Drinking on college campuses is more than just a rite of passage or something that young people do to “blow off steam” in the wake of a challenging academic schedule. According to statistics compiled by the National Institute on Alcohol Abuse and Alcoholism (NIAAA), about 20 percent of college students meet the standard for an Alcohol Use Disorder.
What is Alcohol Use Disorder?
Alcohol Use Disorder is defined in the Diagnostic and Statistical Manual of Mental Disorders (DSM). The latest version, DSM-5, uses questions to evaluate whether a person has symptoms of Alcohol Use Disorder (AUD). Answering “Yes” to two or more questions on the list indicates that a person has AUD. The seriousness of the condition is evaluated based on the number of “Yes” answers.
Examples of the types of questions include:
In the past year, have you ever,
- Had times when you ended up drinking more or longer than you originally intended?
- Wanted to cut down or stop drinking, or tried to stop drinking on more than one occasion, but couldn’t?
- Continued to drink, even though it was causing trouble with friends or family members?
- Given up or cut back on activities that were interesting or important to you, so that you could drink?
- Wanted to drink so badly that you couldn’t think of anything else?
How Alcohol Relieves Stress
Alcohol acts on the central nervous system to depress its function. It reduces brain activity, which is why in small amounts it helps people feel relaxed. Students who are trying to juggle their courses with assignments and exams, are under a certain level of stress. Alcohol is readily available, relatively inexpensive and legal as long as the students are of age.
Obviously this presents a serious problem given the tendency of students to over-indulge and put themselves into even more dangerous situations.
Academic Problems Associated with Alcohol Abuse
When alcohol use moves from having a drink or two as a pleasant way to relax to a major coping strategy that involves drinking to excess, it can lead to academic problems for students. Some of these issues include:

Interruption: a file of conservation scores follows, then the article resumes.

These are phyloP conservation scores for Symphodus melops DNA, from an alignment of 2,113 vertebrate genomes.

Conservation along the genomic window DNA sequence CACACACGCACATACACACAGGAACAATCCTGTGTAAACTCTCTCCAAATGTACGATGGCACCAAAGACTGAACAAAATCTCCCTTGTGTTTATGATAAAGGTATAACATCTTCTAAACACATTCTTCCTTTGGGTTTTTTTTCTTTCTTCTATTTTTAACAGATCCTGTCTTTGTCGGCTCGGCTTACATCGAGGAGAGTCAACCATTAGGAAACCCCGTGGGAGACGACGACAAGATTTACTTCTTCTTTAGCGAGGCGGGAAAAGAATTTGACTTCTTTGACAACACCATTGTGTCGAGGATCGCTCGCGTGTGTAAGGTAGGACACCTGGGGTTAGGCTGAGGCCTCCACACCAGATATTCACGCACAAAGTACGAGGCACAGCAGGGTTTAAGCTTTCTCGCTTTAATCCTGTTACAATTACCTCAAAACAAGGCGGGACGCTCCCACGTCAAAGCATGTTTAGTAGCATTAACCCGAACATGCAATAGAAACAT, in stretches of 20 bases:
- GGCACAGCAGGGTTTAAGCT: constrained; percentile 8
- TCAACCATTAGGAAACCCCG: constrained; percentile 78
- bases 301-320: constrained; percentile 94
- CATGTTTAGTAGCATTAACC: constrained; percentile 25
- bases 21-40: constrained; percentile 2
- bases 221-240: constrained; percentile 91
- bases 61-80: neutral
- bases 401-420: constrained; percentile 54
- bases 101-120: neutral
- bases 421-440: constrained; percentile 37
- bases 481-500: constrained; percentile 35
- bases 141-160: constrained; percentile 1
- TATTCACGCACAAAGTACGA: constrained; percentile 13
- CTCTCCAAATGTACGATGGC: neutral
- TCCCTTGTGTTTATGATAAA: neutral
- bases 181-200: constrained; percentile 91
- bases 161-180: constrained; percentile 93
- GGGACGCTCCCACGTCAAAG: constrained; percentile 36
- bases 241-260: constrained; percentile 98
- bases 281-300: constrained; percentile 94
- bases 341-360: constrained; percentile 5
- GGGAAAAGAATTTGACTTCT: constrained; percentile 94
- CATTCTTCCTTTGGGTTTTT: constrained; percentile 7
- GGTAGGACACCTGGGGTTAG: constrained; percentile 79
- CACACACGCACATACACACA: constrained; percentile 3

- Missing class
- Falling behind in class
- Doing poorly on papers and exams
- Poor overall academic performance
Binge drinkers who engage in the behavior at least three times per week are about six times more likely to perform poorly on a test than those who drink regularly but never binge. They are also five times more likely to have missed a class.
If this pattern of alcohol use to cope with stress carries over after graduation, it sets an unhealthy precedent for dealing with work and family stress. Someone who meets the standard for a moderate or severe case of AUD is not likely to improve without professional treatment. A young person who is already meeting the standard in college who doesn’t make some changes in their use of alcohol may find themselves slipping into a more serious problem that requires professional help.
What Can Be Done About It
First of all, colleges need to do a better job discouraging alcohol-related events on campus and implement more effective policies that promote responsible behavior among students. In addition to the poor academic performance, they are even more at risk for tragedies such as automobile accidents, alcohol poisoning, sexual assault and other violent acts.
For students and young adults who are not able to curb their behavior and are continuing to harm themselves as well as endanger others around them, intervention and treatment are the most effective ways to help solve the problem.
If you have a loved one struggling with an alcohol use disorder, contact us today to find out more about successful strategies to help them recover.